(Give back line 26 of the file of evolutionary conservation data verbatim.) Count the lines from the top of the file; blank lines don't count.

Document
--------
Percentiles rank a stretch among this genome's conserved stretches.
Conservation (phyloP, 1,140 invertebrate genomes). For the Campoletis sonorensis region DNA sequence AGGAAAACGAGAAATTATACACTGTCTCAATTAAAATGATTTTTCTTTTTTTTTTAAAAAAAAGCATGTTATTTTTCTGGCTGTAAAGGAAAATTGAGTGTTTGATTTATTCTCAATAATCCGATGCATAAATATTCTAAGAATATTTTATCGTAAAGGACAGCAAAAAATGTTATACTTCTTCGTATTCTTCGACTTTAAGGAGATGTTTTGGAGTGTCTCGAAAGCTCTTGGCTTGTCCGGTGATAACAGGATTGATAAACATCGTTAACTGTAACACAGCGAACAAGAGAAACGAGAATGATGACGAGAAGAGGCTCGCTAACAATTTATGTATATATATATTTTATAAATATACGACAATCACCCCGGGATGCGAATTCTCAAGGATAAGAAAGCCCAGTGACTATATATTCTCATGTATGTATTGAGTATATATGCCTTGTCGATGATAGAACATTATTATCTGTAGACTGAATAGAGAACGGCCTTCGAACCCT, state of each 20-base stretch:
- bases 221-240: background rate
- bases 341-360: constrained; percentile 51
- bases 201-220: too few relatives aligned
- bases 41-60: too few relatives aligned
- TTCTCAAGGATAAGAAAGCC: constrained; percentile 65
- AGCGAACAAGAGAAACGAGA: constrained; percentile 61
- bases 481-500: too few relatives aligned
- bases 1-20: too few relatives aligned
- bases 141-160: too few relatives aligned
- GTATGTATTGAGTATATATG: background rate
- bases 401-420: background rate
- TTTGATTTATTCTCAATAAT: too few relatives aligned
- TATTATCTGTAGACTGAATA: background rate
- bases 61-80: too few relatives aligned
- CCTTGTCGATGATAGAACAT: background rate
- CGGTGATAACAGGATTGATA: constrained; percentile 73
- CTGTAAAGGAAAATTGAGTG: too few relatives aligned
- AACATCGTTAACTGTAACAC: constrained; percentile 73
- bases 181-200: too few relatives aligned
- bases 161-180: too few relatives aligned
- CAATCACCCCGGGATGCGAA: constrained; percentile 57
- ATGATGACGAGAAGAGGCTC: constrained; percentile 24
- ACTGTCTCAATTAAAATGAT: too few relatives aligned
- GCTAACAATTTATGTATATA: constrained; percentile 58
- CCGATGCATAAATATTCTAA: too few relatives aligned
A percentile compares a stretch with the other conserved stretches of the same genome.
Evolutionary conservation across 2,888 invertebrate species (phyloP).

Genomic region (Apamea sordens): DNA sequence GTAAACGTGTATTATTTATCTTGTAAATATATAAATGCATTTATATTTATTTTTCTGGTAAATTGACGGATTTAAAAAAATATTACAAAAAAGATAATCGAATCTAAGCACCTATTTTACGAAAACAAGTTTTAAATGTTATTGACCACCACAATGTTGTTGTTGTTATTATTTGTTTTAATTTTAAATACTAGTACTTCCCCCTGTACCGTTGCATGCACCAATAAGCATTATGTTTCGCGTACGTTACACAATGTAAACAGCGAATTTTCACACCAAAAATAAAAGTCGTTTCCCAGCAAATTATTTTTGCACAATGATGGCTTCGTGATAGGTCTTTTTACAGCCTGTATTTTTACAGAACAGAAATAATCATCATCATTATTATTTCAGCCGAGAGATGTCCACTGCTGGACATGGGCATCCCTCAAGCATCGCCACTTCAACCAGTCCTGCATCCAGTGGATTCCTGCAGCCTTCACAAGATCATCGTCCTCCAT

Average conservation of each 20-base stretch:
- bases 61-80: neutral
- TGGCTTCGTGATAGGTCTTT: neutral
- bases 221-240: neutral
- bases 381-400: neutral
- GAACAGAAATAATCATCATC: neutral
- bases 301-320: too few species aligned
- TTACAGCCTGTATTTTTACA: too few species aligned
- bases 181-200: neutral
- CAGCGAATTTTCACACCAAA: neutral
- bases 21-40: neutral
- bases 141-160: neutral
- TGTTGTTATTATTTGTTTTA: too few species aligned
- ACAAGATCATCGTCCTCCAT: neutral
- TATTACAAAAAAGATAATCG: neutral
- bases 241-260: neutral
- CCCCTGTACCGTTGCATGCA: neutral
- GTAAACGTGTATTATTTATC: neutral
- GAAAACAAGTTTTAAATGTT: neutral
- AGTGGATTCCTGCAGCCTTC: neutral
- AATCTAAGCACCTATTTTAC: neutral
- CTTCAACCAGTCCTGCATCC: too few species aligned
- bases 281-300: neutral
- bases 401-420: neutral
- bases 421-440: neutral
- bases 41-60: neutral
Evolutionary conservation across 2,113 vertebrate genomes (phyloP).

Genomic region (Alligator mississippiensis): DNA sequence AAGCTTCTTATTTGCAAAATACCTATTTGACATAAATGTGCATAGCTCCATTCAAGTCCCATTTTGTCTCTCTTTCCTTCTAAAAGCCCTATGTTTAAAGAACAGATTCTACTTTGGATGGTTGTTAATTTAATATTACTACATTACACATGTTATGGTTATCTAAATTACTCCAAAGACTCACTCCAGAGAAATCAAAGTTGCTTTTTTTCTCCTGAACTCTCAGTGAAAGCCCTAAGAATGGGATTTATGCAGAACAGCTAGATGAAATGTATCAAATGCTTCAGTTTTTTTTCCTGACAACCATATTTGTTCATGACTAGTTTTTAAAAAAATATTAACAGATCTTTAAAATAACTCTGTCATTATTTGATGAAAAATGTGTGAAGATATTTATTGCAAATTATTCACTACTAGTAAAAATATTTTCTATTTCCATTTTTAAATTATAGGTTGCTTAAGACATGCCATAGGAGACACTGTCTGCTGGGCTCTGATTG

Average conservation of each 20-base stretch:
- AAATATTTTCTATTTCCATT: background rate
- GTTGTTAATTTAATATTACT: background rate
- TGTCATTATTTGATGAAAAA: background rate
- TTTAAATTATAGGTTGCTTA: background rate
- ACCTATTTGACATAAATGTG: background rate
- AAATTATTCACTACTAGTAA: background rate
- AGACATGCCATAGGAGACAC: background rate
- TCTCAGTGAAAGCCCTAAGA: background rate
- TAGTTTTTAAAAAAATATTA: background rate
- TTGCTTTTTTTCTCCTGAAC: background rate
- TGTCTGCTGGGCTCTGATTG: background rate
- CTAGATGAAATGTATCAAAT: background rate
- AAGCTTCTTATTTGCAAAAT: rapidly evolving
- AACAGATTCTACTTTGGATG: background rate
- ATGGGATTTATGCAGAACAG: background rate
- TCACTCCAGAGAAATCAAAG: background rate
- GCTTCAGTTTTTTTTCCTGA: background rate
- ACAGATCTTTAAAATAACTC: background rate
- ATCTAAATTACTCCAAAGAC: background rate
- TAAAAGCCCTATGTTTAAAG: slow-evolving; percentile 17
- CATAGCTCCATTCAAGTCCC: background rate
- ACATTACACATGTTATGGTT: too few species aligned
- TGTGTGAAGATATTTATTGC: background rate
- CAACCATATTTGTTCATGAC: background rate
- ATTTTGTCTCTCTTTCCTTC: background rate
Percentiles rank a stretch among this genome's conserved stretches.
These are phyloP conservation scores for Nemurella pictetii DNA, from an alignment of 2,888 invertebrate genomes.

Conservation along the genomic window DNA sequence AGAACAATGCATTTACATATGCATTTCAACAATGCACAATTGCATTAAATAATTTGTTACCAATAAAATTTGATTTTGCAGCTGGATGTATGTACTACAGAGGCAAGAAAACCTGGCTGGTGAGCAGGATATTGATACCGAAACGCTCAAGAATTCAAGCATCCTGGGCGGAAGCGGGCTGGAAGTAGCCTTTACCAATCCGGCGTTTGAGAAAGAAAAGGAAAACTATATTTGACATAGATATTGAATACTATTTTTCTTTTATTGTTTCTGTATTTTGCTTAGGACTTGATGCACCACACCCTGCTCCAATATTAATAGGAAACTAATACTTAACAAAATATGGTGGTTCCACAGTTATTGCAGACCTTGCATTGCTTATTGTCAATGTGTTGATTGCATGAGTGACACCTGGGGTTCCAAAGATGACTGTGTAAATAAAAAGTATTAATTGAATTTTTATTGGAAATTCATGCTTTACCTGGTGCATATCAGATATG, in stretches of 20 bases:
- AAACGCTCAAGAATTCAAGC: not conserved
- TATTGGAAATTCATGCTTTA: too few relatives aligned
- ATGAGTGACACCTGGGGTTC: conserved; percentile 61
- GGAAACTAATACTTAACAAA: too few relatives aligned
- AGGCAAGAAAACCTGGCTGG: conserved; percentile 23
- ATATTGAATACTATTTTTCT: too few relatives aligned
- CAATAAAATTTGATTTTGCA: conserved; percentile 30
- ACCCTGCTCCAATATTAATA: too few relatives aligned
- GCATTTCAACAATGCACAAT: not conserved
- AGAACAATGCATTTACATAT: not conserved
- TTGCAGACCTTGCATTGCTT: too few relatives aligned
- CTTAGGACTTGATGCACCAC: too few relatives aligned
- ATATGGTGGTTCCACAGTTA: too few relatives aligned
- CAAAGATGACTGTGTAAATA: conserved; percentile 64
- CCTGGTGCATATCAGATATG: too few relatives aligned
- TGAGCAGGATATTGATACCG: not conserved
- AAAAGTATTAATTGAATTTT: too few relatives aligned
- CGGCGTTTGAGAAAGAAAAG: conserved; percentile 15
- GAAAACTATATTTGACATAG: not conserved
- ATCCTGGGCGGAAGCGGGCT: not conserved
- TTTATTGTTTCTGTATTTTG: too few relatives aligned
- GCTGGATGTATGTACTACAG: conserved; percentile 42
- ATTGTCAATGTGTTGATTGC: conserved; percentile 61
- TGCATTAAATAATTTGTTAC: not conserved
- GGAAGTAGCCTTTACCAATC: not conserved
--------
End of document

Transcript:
- GCTAACAATTTATGTATATA: constrained; percentile 58